Biden Extends Pause on Student Loan Payments, Seeks Decision From Supreme Court Following Setbacks
The Biden administration this week extended its pause on student loan payments through June 30, 2023, a decision the administration says will give the U.S. Supreme Court time to rule on an emergency appeal that asks the court to allow the program to move forward while litigation is pending.
The move comes as lower court rulings indicate a loan cancellation program in peril of being struck down.
In an emergency appeal last Friday, the U.S. Dept. of Justice asked the court to throw out an injunction issued by the St. Louis-based Eighth U.S. Circuit Court of Appeals that blocked the administration from forgiving debts while litigation is pending. According to the Wall Street Journal, that order came in a case brought by GOP officials in six states who claimed that the program was an unlawful exercise of presidential authority that would affect state revenues and tax receipts.
U.S. Solicitor General Elizabeth Prelogar wrote in the government’s filing, “The Eighth Circuit’s erroneous injunction leaves millions of economically vulnerable borrowers in limbo, uncertain about the size of their debt and unable to make financial decisions with an accurate understanding of their future repayment obligations.”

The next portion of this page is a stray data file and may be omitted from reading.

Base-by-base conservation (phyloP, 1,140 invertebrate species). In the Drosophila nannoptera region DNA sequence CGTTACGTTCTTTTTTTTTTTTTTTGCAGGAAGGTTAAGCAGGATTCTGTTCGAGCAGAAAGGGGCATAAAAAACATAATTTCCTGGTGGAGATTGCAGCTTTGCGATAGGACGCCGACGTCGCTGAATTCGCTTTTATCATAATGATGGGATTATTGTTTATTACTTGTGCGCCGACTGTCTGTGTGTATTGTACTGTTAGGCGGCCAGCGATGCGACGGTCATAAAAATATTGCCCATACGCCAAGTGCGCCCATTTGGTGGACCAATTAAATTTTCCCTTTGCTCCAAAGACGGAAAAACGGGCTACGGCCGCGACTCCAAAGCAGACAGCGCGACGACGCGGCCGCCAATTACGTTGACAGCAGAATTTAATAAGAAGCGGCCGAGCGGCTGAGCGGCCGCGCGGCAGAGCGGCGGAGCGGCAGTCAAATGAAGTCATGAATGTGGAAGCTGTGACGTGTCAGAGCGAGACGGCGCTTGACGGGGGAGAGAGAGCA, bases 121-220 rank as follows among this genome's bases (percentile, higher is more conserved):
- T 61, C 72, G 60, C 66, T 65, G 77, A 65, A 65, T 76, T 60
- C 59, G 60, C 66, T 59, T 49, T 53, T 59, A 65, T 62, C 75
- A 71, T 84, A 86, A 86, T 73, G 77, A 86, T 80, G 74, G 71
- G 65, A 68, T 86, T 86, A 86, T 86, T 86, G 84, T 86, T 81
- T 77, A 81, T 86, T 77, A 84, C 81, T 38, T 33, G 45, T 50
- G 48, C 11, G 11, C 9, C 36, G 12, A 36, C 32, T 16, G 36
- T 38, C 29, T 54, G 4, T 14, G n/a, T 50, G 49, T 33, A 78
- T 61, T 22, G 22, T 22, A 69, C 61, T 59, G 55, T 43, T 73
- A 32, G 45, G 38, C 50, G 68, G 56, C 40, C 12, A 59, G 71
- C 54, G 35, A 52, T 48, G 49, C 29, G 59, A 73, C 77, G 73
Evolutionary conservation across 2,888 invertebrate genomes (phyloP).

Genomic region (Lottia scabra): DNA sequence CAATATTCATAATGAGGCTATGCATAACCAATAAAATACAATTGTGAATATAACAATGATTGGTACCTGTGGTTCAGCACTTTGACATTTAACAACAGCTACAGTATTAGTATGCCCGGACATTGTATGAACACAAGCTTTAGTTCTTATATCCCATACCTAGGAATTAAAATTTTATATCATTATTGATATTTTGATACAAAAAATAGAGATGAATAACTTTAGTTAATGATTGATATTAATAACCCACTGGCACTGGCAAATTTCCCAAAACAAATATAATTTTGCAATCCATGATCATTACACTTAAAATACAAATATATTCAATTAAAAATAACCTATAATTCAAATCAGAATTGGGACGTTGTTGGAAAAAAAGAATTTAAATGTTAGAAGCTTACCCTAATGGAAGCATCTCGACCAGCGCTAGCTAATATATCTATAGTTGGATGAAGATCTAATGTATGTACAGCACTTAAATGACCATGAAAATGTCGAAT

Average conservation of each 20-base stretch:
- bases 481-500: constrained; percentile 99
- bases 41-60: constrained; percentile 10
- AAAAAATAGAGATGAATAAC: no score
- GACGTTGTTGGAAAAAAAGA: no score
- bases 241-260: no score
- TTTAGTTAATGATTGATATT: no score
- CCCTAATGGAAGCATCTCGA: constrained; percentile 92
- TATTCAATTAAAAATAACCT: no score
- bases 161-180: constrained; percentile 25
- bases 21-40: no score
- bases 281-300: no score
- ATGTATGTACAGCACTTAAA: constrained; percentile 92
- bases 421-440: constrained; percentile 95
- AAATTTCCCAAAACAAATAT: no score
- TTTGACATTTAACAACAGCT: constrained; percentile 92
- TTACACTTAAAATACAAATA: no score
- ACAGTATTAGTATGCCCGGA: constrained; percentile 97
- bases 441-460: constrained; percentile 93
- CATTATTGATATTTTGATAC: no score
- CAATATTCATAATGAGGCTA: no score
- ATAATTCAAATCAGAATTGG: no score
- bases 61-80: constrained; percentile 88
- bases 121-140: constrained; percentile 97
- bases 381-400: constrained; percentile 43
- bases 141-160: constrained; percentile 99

In a statement on Wednesday, Delegate to Congress Stacey Plaskett commended the Biden administration for its efforts. “I am grateful for the Biden-Harris Administration’s commitment to help middle-class federal student loan borrowers. I continue to remain hopeful that the courts will permit the U.S. Department of Education to implement the student debt relief program and allow us to make a significant step forward in the recovery of our nation,” she said.
Though the Supreme Court is not expected to give full consideration at this stage on whether the debt cancellation program is legal, the high court’s decision on Mr. Biden’s request could determine the fate of the program. For example, If the court leaves the program on hold while legal challenges move forward, it would remain inactive for several months. Ms. Prelogar said that if the court denies the administration’s request, it should consider taking up the full matter now so as to address it before the end of the court’s term in June.
States were given until Wednesday to file a response to the Biden administration’s request.
According to local data provided by the Bryan administration, over 7,800 Virgin Islanders qualify for the program, while 4,700 borrowers in the territory are eligible for Pell Grant debt relief for which they are able to get up to $20,000 in debt cancellation. Non-Pell Grant recipients with loans held by the U.S. Department of Education are also eligible for up to $10,000 in debt cancellation.
This post was originally published on this site